Greetz believed "they" were after him so he left Sausalito under the cover of darkness, headed for the Marquesas. "I sailed and I sailed," he told Van Loan. "I ran out of food, so I caught fish. My hooks rusted away and I had no more food. Then a seabird landed on my bow. I ate him, feathers and all. I sailed on. I was a dead man in my coffin. Then one day my boat stopped. I was on a coral reef!"

It seems he'd drifted for five months until he reached the islands he so desperately sought. He was badly cut swimming to shore from the reef and, once there, lived on cockroaches until he was discovered. "The Wizard was then airmailed to Los Angeles and the psych ward became home. It was there that a fellow inmate chewed his ear off."

This just goes to prove that truth really is crazier than fiction.

Submitted by Chris Ostlind

Hello from Minnesota! This is John from the lake pepin messabout with the orange mouseboat Goldfish. I also now have a 2 tone pink 12 foot chugger boat named Think Pink. It has a circle of plywood with the pink panther face woodburned on it mounted on the front as a figurehead. It says think pink in black letters on the back, and there are 3 more woodburnings of the pink panther on it.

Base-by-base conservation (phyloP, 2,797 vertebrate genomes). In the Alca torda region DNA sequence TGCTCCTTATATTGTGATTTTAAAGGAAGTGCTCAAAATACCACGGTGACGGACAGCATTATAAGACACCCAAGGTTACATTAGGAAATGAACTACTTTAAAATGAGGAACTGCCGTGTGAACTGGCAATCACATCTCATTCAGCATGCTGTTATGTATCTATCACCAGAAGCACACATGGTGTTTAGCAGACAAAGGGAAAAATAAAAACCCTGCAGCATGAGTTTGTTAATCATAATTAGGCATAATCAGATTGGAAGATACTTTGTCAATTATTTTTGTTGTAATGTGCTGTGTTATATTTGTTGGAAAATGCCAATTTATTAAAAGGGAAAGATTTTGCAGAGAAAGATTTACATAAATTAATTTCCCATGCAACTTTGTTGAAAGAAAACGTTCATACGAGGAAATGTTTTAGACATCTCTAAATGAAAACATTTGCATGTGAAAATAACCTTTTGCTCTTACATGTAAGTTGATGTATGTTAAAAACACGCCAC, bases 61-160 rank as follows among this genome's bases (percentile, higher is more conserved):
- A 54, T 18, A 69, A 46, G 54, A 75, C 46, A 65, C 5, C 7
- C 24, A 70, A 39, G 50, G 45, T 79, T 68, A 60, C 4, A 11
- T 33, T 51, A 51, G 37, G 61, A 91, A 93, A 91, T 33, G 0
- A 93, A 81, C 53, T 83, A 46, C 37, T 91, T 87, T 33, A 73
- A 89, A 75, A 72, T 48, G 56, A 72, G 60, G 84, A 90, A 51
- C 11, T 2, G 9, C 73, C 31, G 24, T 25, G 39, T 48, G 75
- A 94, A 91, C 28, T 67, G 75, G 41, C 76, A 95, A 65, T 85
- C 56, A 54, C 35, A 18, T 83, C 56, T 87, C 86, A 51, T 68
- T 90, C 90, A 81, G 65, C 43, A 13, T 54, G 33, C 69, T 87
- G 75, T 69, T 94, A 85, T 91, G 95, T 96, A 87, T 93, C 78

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It has the bunk in it but no table cut out. I like the storage area bigger and also the bunk bigger. I installed plexiglass windows; non opening. It is built according to the plans off the website, no changes. I used Pl adhesive and sheet rock screws and XORUST paint over Kilz drywall primer. No fiberglass anywhere! I am putting up curtains of pink panther cloth from Walmart on all windows and a pink cloth door. I am working on a frame of pvc pipe and gray vinyl for a sun roof.

I installed 2 speakers and a walkman type cd radio in the cabin, not very loud but cheap! There is a first aid kit, fire extinguisher, portable clamp on running lights (not used yet), a net over the storage area from an old car trunk. Two seats in the cockpit sealed up with yellow foam insulation like for a house wall, also most of the bunk area is sealed up with foam under,it should be unsinkable ( better than the titanic!). I am using two red throw cushions for a seat now. I am experimenting to find the best seat material. I have 4 16inch white fenders from walmart not on yet. I have been on 5 lakes so far including a wild ride on Mille Lacs Lake, NEVER AGAIN!